#22 BIG Podcast – “Nepal-India Border, Minorities and Cross-Border Networks”
featuring Kalpana Jha, Analyst and Researcher at the University of Victoria, BIG Graduate Student Fellow (PhD)
Country of 27 million inhabitants, in the Himalayan mountain range, Nepal shares a border with India for 1,690 km and with China for nearly 1,200 km. The majority of the inhabitants live in the south of the country (along the Indo-Nepalese border) and in the Kathmandu valley. Nepal became a republic in 2008 and the country adopted a new Constitution in 2015 which provides for a federal-type state, organized around 7 provinces which have their own assembly and executive power. This episode focuses on the State of Nepal, internal bordering processes, the marginalized people at its borders, notably the Madhesi People, and also relations with India and China.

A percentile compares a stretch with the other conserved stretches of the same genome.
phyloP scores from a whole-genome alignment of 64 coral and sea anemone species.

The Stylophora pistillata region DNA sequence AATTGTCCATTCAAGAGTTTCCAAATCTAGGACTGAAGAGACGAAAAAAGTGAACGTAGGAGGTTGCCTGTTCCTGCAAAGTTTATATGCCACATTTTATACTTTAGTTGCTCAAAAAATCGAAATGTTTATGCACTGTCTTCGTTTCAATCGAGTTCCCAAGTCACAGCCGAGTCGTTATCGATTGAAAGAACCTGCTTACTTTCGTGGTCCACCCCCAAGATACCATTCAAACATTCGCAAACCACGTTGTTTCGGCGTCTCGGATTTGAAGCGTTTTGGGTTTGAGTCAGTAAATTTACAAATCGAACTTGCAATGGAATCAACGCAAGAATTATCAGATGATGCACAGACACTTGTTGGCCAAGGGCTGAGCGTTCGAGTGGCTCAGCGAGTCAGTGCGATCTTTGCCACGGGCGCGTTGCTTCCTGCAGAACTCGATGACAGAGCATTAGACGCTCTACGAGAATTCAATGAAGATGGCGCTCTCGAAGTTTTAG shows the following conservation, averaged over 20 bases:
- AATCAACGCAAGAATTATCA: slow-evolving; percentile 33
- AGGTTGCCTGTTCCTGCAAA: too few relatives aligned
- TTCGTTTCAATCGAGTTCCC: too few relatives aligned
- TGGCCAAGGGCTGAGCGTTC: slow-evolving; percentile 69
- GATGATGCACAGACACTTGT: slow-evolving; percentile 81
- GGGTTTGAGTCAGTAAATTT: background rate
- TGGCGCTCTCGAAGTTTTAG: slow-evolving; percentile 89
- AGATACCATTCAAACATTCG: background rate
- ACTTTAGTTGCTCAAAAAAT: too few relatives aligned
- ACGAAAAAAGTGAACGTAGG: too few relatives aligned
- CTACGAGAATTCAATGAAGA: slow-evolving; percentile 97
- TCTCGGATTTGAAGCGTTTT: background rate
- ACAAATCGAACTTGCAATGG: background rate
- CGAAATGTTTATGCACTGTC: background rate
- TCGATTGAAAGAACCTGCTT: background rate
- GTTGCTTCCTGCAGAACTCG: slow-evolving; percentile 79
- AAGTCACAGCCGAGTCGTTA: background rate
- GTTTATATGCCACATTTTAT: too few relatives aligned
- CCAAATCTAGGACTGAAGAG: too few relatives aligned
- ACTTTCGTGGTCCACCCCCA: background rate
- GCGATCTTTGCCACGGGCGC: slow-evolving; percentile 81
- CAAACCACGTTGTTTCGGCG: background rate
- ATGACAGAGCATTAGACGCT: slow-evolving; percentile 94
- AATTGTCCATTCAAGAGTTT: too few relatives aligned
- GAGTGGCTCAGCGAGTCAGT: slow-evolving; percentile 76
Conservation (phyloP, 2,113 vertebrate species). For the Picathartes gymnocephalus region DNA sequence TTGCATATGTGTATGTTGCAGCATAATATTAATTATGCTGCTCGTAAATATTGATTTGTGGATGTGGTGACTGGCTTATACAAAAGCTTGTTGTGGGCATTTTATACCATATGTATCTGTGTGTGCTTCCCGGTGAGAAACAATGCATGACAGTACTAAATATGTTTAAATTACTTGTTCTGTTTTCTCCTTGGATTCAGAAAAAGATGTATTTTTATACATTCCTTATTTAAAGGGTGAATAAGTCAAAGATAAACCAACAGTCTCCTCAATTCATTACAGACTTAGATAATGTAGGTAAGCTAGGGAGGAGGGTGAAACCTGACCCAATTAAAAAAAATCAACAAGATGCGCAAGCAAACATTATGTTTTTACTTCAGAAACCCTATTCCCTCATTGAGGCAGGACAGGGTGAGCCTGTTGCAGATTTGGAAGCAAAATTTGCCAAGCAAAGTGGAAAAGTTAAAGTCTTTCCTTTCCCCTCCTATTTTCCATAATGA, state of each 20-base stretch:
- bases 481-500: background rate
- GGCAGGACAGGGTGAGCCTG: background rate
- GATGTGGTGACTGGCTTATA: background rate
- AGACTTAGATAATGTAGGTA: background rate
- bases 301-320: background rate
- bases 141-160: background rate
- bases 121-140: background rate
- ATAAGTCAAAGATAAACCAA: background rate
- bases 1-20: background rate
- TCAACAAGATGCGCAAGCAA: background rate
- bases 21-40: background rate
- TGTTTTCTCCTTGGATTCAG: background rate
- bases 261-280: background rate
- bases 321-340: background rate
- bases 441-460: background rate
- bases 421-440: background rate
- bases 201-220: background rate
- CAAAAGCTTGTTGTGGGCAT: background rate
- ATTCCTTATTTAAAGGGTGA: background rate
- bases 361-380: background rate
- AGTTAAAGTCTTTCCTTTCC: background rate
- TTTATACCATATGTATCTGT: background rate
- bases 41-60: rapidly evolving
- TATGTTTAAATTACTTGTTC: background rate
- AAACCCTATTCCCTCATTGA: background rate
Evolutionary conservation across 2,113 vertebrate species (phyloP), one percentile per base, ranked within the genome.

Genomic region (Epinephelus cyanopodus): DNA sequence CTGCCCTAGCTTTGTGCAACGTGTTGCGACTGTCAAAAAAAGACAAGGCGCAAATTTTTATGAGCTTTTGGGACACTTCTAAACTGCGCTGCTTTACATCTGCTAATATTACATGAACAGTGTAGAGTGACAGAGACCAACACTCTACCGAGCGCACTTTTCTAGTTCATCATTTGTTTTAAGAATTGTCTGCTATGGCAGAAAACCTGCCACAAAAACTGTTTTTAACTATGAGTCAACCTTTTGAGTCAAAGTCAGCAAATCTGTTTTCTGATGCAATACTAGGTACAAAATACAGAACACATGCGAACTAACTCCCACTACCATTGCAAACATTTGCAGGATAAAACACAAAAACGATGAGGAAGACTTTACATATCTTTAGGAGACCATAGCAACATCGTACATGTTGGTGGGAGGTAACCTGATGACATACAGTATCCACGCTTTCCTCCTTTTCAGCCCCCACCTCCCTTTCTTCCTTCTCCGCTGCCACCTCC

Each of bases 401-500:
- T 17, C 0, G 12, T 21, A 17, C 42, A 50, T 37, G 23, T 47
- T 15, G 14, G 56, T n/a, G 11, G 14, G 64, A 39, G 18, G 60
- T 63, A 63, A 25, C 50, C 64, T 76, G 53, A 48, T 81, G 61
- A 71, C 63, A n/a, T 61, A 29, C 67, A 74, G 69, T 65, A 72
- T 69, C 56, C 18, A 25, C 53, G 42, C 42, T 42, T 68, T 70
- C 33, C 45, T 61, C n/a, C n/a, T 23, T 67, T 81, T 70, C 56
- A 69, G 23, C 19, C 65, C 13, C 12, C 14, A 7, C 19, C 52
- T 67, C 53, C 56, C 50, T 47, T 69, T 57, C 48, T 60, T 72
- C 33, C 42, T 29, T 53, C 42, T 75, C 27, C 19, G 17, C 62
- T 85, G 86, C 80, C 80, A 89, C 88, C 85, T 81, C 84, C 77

Kalpana Jha is a BIG Graduate Student Fellow and the author of “The Madhesi Upsurge and the Contested Idea of Nepal”. She is currently a board member on the Nepal Policy Institute (NPI) – an international policy think tank. Jha is an alumni as well as former research fellow from Tata Institute of Social Sciences (TISS), Mumbai, India. She also holds a Master’s degree in Social Work from TISS-Mumbai and a Master’s in Socio-legal studies from York University, Canada. Jha has worked extensively on identity issues, citizenship in Madhes and minorities and their status in Nepal and India. Jha has multiple publications including journal articles, book chapters, reports, newspaper articles and commentaries in the field of identity, citizenship, gender and borders. She has also worked in the Institute of Peace and Conflict Studies in New Delhi, India as a Regional and internal security intern. Jha was a former researcher at Martin Chautari and worked on a comparative study on Borderlands, Brokers and Peacebuilding in Nepal and Sri Lanka, commissioned by School of Oriental and African Studies, London, to Martin Chautari, in Nepal. She has also worked formerly in research foundations such as Social Science Baha in Nepal and Institute of Peace and Conflict Studies in New Delhi, India.